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From a passage saying that it's hard for people to visualize or grasp the scale of things when they're in expressed in units they can't easily relate to- but that if something people can relate to is used people can get an idea more easily. The sentence I'm unsure about is:

例えば、「東京ドーム5。7杯分」と書けば、「ああ、そんなに多いのか」と納得がいくわけだ。

'For example. if it's written that Tokyo Dome is the equivalent of 5.7 glasses(??), then people can get an idea of the scale, thinking 'ooh its that big is it'. - Is my understanding of that.

I understand 'wake' and 'iku' seperately as reasoning, and go respectively. However, when they're together here, does it basically mean, 'goes the reasoning'? Or is there a different nuance going on here?

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~は納得が行く is a set phrase that means:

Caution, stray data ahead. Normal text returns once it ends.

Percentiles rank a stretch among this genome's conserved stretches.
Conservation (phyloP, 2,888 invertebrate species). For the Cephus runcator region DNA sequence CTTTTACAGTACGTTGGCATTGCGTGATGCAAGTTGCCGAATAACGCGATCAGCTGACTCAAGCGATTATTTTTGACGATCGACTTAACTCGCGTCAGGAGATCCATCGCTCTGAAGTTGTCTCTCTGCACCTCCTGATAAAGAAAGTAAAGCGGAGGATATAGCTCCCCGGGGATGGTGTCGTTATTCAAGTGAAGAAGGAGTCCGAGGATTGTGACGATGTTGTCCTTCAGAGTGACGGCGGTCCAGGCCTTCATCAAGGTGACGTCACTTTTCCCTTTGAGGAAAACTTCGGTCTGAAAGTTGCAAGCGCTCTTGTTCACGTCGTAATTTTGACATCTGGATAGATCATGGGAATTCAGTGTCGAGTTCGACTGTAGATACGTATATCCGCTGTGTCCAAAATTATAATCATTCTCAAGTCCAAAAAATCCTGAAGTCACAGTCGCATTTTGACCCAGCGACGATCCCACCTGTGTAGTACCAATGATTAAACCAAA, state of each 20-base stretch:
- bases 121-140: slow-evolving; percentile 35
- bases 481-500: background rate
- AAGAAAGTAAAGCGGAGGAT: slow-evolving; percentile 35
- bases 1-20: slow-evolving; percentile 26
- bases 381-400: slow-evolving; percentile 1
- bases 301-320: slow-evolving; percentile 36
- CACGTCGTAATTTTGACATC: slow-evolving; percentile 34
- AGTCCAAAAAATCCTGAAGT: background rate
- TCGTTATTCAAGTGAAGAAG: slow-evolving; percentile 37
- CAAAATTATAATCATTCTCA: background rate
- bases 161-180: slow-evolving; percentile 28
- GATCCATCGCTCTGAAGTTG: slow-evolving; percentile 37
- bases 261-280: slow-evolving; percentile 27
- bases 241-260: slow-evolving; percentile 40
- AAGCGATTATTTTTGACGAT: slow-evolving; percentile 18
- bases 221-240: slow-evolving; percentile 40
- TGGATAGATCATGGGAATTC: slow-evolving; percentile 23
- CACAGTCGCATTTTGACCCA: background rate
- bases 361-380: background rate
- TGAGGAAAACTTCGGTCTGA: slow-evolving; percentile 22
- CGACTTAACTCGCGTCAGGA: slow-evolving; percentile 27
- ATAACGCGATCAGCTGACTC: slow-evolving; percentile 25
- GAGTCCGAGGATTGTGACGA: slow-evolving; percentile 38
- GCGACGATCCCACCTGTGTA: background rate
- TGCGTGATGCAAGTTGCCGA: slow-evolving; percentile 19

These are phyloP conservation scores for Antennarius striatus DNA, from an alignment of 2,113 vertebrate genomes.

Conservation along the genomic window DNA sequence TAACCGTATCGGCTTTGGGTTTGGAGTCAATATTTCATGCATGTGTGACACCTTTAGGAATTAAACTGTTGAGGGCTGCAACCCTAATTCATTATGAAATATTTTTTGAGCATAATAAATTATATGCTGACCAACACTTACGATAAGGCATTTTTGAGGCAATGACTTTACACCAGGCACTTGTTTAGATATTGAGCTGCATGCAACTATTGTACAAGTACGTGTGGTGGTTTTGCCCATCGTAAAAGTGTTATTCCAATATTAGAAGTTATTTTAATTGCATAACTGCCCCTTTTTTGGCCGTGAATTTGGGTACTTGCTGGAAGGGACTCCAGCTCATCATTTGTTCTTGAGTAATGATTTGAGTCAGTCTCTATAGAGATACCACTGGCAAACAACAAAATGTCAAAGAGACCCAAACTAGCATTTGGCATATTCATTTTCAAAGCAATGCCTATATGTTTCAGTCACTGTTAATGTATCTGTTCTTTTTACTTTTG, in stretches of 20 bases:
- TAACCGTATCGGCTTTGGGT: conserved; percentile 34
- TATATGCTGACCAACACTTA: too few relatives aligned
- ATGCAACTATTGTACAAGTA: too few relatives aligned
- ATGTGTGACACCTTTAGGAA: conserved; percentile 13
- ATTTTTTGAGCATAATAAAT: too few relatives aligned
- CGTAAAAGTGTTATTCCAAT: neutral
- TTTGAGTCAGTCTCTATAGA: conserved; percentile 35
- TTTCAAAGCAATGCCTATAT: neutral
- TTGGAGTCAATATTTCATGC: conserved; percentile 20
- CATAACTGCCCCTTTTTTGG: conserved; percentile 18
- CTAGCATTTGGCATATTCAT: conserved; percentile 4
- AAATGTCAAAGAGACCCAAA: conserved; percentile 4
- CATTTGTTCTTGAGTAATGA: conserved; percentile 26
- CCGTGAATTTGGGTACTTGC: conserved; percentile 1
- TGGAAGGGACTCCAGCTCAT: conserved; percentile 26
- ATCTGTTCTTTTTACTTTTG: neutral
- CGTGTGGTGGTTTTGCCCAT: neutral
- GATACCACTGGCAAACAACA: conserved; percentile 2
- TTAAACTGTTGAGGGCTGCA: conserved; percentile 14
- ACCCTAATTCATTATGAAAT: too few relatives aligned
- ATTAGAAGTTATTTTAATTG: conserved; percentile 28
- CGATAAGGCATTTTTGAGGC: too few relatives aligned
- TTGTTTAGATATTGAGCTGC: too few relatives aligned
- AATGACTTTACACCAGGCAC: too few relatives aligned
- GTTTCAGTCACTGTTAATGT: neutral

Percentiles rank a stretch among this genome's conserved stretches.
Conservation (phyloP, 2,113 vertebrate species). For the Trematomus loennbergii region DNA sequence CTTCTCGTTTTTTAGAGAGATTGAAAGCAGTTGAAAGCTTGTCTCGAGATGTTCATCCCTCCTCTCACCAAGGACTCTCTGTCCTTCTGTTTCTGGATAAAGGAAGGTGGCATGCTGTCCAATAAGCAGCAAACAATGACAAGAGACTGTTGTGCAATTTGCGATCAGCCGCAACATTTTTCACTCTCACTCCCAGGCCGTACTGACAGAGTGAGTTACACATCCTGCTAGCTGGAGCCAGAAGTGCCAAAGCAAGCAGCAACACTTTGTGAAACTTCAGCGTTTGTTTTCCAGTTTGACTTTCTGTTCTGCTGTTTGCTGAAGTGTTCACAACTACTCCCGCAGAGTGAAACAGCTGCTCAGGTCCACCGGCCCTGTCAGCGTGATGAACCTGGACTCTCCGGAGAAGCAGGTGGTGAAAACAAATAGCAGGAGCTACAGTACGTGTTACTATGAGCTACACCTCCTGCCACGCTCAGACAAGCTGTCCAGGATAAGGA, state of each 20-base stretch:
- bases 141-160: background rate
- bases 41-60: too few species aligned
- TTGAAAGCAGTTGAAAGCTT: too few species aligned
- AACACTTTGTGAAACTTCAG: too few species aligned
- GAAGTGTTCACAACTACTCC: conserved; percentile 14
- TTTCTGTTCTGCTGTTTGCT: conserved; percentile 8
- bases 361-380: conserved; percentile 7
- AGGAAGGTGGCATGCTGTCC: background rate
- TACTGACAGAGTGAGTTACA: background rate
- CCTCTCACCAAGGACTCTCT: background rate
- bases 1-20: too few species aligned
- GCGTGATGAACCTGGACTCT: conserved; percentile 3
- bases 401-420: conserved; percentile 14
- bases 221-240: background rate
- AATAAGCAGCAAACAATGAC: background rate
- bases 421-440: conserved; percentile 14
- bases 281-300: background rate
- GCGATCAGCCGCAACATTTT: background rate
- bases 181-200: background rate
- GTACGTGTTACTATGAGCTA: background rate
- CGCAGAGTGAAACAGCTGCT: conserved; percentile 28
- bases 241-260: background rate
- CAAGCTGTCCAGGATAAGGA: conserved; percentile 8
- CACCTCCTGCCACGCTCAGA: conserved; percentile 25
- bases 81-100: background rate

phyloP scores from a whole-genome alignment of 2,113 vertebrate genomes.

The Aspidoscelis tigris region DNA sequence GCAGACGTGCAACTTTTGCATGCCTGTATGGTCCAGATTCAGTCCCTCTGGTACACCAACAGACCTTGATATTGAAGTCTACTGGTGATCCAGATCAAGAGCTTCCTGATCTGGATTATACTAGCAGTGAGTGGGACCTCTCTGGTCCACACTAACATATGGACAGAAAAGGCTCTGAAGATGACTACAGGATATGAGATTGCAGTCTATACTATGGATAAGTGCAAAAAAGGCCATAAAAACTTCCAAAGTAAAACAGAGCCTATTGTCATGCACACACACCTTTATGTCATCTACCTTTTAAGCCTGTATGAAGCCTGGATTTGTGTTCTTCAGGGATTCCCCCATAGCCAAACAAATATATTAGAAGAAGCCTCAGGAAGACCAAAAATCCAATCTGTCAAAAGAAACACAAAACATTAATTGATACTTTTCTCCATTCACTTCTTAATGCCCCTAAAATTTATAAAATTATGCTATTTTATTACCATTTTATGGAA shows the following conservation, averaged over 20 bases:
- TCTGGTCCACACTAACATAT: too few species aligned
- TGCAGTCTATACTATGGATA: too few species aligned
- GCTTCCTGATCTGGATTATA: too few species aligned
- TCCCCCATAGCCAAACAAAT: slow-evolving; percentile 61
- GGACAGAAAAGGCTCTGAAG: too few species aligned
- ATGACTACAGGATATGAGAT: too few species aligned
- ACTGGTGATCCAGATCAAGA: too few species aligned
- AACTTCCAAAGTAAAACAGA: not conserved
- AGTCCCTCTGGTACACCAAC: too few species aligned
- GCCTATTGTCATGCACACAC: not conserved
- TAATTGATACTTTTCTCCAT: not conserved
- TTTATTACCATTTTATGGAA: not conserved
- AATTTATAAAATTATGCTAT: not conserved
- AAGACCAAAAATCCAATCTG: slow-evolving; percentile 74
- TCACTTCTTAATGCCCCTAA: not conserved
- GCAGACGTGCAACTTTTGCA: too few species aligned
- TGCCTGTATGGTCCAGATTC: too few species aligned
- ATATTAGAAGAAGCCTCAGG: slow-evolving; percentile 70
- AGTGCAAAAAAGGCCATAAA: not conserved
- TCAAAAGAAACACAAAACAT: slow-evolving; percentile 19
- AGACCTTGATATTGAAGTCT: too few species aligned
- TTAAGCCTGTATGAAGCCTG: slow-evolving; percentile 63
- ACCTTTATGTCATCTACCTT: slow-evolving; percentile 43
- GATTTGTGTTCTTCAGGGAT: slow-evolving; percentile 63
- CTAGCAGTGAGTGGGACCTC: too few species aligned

1. ~ makes sense; ~ sounds convincing; one is satisfied by ~

    その説明は納得が行きません。もっと詳しく話してください。
    納得の行く説明が欲しい。

  2. ~ is satisfied (by an explanation); ~ is convinced (by something)

    彼はまだ納得が行かないようだ。
    あなたが納得が行くまで、何度でも教えます。

This usage of 行く is described as the tenth definition of this entry, but practically you'll have to memorize this rather than analyze this.

訳【わけ】 means reason. ~わけだ means "it's natural to think ~", "no wonder ~", "therefore ~", "as a natural consequence, ~", etc.

「ああ、そんなに多いのか」と納得がいくわけだ。
(saying it) will naturally make sense to you — "Ah, it's that much!"

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